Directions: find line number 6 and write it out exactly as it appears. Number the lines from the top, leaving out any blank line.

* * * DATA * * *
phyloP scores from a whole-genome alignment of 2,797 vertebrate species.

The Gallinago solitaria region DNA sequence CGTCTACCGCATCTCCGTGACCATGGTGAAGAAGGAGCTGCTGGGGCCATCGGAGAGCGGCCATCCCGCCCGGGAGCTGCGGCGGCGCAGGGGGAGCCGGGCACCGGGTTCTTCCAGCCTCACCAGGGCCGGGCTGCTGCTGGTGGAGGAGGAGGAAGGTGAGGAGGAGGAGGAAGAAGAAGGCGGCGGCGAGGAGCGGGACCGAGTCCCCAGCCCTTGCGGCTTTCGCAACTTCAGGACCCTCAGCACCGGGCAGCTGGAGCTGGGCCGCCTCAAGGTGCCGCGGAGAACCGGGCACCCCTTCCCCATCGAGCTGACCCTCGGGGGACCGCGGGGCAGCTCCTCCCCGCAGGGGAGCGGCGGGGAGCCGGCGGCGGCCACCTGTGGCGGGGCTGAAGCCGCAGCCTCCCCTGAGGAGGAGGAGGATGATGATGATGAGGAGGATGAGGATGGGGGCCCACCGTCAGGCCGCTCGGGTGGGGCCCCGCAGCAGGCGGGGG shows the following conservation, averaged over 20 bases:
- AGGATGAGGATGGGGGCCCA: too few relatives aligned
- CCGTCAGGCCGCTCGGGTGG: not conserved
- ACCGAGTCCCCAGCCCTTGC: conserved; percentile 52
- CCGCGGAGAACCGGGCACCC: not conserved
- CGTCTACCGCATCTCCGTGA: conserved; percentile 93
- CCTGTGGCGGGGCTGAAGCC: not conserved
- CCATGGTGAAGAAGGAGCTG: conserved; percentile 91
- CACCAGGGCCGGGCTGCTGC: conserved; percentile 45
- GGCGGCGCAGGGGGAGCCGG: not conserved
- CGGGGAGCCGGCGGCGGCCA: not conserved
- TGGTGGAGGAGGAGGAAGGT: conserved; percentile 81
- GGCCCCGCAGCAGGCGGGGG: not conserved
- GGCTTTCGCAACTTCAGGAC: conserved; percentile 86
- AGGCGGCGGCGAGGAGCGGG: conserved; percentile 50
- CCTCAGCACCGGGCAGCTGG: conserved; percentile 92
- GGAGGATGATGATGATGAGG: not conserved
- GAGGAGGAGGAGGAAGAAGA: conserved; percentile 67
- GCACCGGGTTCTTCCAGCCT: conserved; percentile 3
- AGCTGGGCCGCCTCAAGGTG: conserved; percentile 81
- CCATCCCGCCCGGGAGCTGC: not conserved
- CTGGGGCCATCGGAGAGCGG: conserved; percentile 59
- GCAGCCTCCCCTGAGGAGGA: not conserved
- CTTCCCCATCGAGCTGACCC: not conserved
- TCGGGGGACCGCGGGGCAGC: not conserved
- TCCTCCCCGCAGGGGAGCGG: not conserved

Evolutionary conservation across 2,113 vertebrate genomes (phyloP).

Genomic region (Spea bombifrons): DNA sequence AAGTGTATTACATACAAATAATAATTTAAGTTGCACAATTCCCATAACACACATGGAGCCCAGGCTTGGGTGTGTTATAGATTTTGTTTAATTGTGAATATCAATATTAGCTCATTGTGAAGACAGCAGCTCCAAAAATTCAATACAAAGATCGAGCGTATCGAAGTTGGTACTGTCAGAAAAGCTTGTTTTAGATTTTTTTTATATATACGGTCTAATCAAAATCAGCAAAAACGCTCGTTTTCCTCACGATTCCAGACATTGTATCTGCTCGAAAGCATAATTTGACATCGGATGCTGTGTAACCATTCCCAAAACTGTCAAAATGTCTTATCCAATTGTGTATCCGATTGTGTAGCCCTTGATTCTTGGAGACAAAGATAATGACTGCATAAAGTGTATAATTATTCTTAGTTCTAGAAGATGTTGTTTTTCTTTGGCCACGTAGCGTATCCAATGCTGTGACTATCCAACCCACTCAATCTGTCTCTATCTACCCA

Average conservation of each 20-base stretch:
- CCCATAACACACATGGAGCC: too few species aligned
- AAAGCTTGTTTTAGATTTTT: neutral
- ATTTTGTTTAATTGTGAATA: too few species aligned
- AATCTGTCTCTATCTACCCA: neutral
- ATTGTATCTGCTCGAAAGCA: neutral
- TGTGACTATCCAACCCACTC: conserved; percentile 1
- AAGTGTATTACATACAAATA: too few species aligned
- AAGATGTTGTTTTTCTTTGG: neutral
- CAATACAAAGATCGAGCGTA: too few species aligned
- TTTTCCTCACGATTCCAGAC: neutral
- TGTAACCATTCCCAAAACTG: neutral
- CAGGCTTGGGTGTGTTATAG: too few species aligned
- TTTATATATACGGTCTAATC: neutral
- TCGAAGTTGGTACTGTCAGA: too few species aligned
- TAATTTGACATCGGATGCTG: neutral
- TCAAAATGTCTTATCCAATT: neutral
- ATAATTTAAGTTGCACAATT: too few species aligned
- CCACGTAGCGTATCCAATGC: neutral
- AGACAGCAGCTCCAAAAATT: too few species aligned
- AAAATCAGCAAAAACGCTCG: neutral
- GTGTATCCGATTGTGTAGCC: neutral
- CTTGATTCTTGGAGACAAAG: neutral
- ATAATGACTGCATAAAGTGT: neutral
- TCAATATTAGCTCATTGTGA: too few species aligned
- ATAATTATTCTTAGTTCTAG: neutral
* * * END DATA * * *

- CCGCGGAGAACCGGGCACCC: not conserved